Looking for Venice restaurants? Local food writer Gina Tringali shares her insider tips for where to eat in Venice, and where to get cream-filled doughnuts, squid-ink spaghetti and more in the capital of northern Italy’s Veneto region.
Cantina Do Mori – for cicchetti
Visiting Venice without trying cicchetti (the Venetian equivalent of tapas) at a bacaro (a neighbourhood wine bar) would be unthinkable. Venerable Cantina Do Mori is an institution where francobolli – tiny sandwiches filled with sliced meats, radicchio, gorgonzola or roasted vegetables – is the speciality.
00 39 041 522 5401
Osteria ai Promessi Sposi – for low-key dinner
For a quiet meal away from the crowds, grab a table at the unassuming Osteria ai Promessi Sposi. Order the stuffed mussels, squid-ink spaghetti, ravioli with red radicchio and fegato alla veneziana (fried calf’s liver and onions). Then finish with the molten chocolate lava cake.
00 39 041 241 2747
Estro – for a contemporary enoteca (wine bar)
With a list of more than 700 (mostly natural) wines from Italy and beyond, at contemporary enoteca Estro you can snack on baccalà mantecato (creamed salt cod), meatballs in tomato sauce and sarde beccafico (sardines baked with lemon, cheese and breadcrumbs) at the bar or try one of three tasting menus.
Where to stay in Venice – Hotel Ca’ Gottardi
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Doubles from £62 per night, check availability at booking.com
Conveniently located in the central Cannaregio district, in a 15th-century Venetian palace, Hotel Ca’ Gottardi oozes Italian style. Arty and elegant, the tiny hotel has comfortable rooms, helpful staff and a lounge that offers tea, coffee and biscotti throughout the day.
Torrefazione Cannaregio – for old-school coffee
Sip on a creamy cappuccino or straight-up espresso at the lively Torrefazione Cannaregio, where beans have been roasted for more than 80 years. Stock up on chocolate-covered coffee beans to take home.
Acquolina Cooking School – for cookery classes
Escape to the tranquil island of Lido for a lesson with chef Marika at the Acquolina Cooking School. Dishes are prepared with local products and include stuffed calamari with braised artichokes, pasta with seafood, and panna cotta.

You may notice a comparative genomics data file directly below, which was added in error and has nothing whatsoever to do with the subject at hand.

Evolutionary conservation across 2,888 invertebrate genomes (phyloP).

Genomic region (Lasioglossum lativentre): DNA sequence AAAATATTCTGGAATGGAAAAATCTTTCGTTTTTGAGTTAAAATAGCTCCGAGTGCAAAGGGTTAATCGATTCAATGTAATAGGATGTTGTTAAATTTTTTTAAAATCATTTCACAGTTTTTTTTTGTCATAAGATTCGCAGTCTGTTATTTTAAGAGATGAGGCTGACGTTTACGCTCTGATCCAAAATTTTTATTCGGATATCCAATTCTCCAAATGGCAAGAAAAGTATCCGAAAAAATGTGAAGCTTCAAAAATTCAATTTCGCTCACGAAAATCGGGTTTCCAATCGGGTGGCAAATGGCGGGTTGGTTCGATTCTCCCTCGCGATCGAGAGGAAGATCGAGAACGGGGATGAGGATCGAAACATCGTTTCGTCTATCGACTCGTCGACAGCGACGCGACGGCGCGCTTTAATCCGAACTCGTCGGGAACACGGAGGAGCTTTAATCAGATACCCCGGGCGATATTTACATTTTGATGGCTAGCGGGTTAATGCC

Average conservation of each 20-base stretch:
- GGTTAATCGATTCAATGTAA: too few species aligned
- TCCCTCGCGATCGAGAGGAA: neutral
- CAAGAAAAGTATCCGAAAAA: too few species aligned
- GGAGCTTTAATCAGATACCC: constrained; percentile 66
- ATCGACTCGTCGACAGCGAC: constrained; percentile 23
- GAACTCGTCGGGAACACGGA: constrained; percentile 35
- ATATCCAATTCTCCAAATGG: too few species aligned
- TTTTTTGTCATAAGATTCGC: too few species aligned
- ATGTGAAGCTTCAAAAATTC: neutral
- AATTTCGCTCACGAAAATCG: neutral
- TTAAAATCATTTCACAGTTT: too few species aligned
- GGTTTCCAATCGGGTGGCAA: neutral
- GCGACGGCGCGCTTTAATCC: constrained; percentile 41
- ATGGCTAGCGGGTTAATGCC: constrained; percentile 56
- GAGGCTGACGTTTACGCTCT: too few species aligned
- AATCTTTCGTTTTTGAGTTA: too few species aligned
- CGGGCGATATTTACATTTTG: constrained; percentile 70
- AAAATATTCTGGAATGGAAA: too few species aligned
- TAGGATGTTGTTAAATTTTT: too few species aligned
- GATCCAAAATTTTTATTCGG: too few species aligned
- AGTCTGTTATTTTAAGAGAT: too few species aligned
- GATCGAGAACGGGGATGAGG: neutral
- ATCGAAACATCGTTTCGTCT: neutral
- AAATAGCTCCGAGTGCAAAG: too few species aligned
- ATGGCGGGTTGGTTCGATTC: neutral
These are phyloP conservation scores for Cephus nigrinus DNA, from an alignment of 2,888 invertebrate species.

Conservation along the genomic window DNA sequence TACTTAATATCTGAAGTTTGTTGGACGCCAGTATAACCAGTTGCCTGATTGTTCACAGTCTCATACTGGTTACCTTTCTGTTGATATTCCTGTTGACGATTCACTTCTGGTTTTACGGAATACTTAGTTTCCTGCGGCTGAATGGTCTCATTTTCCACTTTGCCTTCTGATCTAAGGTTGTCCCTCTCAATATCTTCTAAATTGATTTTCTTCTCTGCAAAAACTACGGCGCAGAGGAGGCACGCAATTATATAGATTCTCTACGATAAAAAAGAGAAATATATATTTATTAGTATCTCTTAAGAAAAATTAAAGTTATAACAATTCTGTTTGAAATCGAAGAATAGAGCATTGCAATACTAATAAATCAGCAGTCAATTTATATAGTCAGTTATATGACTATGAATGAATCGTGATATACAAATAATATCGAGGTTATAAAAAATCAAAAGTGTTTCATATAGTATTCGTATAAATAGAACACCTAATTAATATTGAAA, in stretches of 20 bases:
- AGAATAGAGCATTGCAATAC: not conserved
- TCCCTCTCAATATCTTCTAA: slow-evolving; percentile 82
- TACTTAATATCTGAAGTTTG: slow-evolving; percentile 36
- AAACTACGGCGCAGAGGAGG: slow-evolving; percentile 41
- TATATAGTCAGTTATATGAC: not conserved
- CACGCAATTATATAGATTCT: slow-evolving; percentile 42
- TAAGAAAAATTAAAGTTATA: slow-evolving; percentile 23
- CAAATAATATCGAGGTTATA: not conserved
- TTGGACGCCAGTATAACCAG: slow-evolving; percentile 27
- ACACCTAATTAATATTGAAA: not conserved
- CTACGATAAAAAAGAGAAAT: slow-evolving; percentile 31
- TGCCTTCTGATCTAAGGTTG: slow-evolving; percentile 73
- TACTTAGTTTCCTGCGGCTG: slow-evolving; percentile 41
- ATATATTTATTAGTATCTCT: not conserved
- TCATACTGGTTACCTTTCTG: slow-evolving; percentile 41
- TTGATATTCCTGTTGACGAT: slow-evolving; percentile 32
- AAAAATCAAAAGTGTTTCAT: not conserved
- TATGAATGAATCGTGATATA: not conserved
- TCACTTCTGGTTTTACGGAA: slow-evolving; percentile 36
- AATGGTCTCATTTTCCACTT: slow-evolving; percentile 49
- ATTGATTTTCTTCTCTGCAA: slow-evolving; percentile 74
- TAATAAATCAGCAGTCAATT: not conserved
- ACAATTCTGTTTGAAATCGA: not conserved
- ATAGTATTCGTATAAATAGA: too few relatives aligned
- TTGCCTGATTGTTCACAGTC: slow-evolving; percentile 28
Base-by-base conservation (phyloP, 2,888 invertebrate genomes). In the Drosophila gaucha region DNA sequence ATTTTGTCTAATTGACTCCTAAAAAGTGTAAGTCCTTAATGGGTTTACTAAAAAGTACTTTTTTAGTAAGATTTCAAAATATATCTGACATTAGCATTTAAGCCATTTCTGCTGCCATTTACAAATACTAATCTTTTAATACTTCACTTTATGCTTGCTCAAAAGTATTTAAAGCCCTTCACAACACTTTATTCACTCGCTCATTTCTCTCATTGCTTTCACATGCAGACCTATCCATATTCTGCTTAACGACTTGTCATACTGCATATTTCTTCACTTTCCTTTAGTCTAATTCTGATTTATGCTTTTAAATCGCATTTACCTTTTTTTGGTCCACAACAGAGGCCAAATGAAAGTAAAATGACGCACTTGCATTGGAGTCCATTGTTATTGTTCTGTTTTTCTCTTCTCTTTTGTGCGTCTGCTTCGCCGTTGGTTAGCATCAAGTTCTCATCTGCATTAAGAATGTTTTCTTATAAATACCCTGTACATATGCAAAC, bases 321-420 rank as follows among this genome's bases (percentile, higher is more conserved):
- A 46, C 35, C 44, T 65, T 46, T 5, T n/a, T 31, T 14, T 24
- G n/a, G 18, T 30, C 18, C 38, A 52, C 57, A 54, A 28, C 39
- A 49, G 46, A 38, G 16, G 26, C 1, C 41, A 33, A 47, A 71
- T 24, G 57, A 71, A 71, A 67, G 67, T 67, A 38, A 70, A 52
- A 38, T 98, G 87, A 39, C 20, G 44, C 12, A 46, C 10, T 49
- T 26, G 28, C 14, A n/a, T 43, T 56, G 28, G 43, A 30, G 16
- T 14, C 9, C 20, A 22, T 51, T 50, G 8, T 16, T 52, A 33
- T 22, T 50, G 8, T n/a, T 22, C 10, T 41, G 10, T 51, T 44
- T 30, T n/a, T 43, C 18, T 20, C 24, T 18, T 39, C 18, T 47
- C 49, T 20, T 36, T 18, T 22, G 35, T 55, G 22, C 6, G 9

Vino Vero – for natural wines
A gathering place for natural-wine lovers, minuscule bar Vino Vero stands out among the mediocre restaurants and pubs located along the Fondamenta della Misericordia. Feast on sublime cured anchovy canapés with friarielli greens, baccalà mantecato and seasonal vegetables over a glass or two.
Osteria Alle Testiere – for a fish supper
Book one of the nine tables at charming Osteria Alle Testiere, where the fish-based menu changes daily. Dine on fluffy gnocchi with baby squid, local sautéed caparossoli clams and grilled crustaceans. For dessert, ask for a tasting of the weekly featured cheese or indulge in a pear, chocolate and ricotta pie.
Dal Nono Coluss – for a family-run bakery
Family-run Dal Nono Colussi is the real deal. Franco (aka Nono), daughter Linda and granddaughter Marina work tirelessly making their renowned fugassa (a sweet focaccia) and krapfen (cream-filled doughnuts). Get there just after 9am to buy the latter still warm from the oven.
CoVino – for bistro dining
Cosy CoVino features a three-course, prix-fixe menu packed with Slow Food produce. Its creative seasonal dishes include squilla mantis shrimp with radicchio and pomegranate, spaghetti in salsa di gò (a strongly flavoured Venetian sauce made with fish from the adjacent lagoon) and roast capon with a pumpkin purée.
Words by Gina Tringali
Food writer Gina Tringali designs food and wine tours for Casa Mia Italy Food & Wine Tours and GT Food & Travel. High waters are a common occurrence in Venice during the winter months and can cause flooding in parts of the city. If you’re planning a trip, monitor weather updates and follow the advice of local authorities.
More places to eat and drink in Venice…
Osteria Ca’d’Oro/ La Vedova
A picturesque and historic bacaro known by two different names, people jostle at the bar here for small plates of Venetian meatballs, baccalà mantecato (creamed salt cod), sardine in saor (sweet and sour sardines), and artichoke hearts to go with their drinks.
Calle del Pistor 3942; 00 39 41 528 5324
With its outside tables La Cantina is worth a stop whatever the time of day. As its name (‘the cellar’) suggests, it’s a place to drink good wine and also a house beer, Morgana. Let Francesco advise you. He prepares high quality, market-driven dishes such as raw and cooked fish with crisp seasonal vegetables.
Cannaregio 3689, Campo San Felice; 00 39 041 522 8258
Alle due Gondolette
In a working-class neighbourhood far from the tourist flow, don’t miss Alle due Gondolette. This restaurant’s respectable family cooking includes baccala mantecato (creamed dried cod) and the baccala alle vincentina (dried cod with polenta).
Fondamenta de le Capuzine, 3016, 30121
Amid an elegant yet rustic setting, packed with locals and serving traditional Venetian cooking with modern influences, Franca, the chef, and her team will take very good care of you at Anice Stellato. The menu changes every day; if it’s on, definitely try the frittura of fish and vegetables.
With its large terrace overlooking the Grand Canal, everything at Osteria Bancogiro is original and good, from eggplant-lardo-octopus tramezzini (little sandwiches, €2-5) to home-made bigoli (long, thick pasta) in salsa served with a cardoon (artichoke-like vegetable) puree (menu €35).
Above words by Wby Laura Zavan
This feature was published in February 2015 and updated January 2020
Photographs by Getty Images/Maremagnum